MGA Mark II

1960

The MGA replaced the MG TF 1500 Midget and represented a complete styling break from MG's earlier sports cars. Announced on 26 September 1955 the car was officially launched at the Frankfurt Motor Show. A total of 101,081 units were marketed through the end of production in July 1962, the vast majority of which were exported. 5869 cars were sold on the home market, and the MGA was replaced by the MGB.
The MGA design dates back to 1951, when MG designer Syd Enever created a streamlined body for George Philips' TD Le Mans car. The new bodywork traded the MG TF's articulated fenders and running board for ponton styling, with a single styled envelope fully enclosing the width and uninterrupted length of a car.

The TF featured a high driver seating position. A new chassis was designed with the side members further apart and the floor attached to the bottom rather than the top of the frame sections. As it was so different from the older MG models it was called the MGA, the ‘first of a new line’ to quote the contemporary advertising. There was also a new engine available, therefore the car did not have the originally intended XPAG unit but was fitted with the BMC B-series engine allowing a lower bonnet line. The MGA convertible had no exterior door handles, however the coupe had door handles.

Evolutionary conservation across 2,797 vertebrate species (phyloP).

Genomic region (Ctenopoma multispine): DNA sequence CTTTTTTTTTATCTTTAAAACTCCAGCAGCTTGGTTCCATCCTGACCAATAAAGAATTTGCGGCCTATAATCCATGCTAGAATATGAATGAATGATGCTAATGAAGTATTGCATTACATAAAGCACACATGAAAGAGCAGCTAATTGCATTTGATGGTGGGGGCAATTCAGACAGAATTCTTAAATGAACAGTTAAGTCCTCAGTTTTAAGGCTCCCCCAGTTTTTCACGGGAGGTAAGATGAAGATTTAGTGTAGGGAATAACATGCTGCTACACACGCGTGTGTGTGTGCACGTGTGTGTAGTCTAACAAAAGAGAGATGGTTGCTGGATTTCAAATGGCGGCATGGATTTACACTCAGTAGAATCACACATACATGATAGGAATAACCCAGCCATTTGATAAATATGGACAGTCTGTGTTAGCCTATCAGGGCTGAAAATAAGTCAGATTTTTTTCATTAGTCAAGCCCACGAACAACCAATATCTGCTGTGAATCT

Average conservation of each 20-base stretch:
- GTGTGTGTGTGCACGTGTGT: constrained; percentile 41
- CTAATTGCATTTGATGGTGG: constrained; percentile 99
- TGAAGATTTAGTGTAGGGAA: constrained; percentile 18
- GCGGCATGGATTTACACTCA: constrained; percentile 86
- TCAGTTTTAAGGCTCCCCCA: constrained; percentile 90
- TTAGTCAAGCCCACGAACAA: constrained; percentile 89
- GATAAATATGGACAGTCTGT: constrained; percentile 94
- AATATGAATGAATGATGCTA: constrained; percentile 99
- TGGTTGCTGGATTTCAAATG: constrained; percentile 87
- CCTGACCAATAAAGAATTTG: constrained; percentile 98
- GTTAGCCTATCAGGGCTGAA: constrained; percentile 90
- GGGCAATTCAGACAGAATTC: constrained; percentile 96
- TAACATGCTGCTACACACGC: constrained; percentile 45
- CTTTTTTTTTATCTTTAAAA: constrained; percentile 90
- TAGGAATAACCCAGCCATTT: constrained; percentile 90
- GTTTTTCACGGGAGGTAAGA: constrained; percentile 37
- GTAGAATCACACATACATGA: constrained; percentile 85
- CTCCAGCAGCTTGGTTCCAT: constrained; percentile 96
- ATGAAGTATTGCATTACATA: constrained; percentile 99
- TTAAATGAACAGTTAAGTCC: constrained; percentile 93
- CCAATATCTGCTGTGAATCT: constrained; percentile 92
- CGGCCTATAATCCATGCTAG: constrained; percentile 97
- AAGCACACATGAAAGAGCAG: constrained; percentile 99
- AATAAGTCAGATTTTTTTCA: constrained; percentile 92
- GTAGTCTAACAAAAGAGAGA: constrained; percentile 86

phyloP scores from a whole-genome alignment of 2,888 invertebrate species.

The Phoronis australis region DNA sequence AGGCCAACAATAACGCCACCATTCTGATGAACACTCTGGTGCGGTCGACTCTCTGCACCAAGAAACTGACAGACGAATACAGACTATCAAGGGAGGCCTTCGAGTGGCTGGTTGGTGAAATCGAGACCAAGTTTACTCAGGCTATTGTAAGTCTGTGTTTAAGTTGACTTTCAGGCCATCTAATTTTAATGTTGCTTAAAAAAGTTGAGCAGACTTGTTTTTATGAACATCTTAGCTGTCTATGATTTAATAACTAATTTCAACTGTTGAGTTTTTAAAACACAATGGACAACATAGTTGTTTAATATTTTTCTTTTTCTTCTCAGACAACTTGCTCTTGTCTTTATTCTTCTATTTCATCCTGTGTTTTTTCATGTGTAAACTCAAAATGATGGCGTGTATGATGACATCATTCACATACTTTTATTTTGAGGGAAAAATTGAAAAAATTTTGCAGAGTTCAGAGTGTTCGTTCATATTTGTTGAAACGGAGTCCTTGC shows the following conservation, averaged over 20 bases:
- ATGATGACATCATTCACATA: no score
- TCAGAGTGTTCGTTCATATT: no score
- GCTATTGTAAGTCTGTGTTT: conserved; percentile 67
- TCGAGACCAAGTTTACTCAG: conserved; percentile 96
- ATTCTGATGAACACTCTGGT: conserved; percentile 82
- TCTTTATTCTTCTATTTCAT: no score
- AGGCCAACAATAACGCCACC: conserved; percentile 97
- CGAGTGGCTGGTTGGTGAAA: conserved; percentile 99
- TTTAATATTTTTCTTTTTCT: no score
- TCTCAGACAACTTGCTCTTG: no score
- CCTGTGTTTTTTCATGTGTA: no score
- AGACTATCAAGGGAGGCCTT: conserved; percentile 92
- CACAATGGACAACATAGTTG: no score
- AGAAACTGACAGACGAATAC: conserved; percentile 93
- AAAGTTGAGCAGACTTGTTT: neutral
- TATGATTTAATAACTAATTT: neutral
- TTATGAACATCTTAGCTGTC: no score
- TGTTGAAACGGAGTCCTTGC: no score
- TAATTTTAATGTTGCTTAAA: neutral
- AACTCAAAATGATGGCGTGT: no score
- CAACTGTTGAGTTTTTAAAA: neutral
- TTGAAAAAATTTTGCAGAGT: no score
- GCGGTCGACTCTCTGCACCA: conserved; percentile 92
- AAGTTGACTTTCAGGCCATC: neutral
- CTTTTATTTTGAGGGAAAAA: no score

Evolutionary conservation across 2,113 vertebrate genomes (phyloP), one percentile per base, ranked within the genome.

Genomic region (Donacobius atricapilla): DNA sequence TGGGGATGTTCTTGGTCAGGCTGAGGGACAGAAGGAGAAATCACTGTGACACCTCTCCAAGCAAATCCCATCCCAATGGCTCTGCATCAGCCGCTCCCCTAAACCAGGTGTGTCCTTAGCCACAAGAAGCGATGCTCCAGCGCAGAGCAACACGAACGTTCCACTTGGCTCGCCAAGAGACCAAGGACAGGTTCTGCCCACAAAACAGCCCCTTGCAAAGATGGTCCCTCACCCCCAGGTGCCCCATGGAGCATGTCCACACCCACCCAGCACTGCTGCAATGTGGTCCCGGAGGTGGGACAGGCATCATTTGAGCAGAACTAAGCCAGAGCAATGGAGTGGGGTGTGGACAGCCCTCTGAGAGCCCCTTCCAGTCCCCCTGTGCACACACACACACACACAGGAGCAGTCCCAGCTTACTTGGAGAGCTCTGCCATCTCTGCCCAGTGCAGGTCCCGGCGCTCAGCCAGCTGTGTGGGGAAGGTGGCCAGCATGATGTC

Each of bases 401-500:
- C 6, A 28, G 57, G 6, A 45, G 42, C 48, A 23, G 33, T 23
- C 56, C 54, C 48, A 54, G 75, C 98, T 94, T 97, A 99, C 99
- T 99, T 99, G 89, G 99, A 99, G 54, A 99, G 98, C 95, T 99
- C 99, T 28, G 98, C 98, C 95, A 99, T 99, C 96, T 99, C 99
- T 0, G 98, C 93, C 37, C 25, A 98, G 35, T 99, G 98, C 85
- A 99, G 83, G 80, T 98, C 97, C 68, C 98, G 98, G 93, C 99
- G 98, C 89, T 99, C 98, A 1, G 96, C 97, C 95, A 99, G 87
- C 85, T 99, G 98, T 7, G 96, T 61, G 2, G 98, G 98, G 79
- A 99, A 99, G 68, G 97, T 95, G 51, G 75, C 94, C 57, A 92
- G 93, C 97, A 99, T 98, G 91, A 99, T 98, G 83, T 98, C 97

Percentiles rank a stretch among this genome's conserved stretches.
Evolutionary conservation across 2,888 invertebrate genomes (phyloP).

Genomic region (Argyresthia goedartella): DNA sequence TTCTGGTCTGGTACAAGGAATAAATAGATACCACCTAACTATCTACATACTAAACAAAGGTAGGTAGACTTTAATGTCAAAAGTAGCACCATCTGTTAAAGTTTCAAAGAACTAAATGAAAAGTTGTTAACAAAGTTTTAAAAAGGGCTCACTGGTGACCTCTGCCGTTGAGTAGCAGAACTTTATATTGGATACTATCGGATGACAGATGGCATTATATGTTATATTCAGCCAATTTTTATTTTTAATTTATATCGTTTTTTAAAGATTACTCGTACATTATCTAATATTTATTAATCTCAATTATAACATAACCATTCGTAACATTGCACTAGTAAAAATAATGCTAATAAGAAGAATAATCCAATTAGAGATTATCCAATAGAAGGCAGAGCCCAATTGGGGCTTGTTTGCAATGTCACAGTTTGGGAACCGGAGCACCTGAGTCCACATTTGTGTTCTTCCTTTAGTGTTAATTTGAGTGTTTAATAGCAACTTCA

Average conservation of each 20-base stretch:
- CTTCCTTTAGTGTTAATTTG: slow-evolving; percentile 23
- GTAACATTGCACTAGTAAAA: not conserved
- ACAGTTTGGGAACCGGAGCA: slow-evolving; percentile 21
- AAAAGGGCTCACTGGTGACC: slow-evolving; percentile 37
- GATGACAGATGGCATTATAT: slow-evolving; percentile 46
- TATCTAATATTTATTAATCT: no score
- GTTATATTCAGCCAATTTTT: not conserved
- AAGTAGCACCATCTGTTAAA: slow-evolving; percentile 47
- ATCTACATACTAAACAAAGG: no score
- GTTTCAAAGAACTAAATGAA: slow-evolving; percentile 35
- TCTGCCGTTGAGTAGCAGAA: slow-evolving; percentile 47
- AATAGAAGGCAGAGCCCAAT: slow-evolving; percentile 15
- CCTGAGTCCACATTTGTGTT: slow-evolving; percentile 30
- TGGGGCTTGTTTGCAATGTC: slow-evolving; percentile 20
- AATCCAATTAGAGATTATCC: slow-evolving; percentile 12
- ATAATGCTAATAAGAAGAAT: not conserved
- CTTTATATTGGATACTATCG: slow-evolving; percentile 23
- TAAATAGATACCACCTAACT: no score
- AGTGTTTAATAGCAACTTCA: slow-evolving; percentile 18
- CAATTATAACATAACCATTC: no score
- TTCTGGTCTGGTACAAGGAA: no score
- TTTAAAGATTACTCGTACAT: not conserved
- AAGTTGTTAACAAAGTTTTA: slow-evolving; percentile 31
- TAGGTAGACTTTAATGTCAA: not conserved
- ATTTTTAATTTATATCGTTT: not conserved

It was a body-on-frame design and used the straight-4 ‘B series’ engine from the MG Magnette saloon driving the rear wheels through a four-speed gearbox. Suspension was independent with coil springs and wishbones at the front and a rigid axle with semi-elliptic springs at the rear. Steering was by rack and pinion. The car was available with either wire-spoked or steel-disc road wheels.
While the make (or marque) is MG, the model was named MGA by John Thornley in 1954.

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When ordering a reproduction you can choose from three sizes: medium (60 x 40 cm), large (75 x 50 cm) or extra large (105 x 70 cm). Different formats are available on request.

Prices
Medium € 225,00
Large € 265,00
Extra large € 375,00

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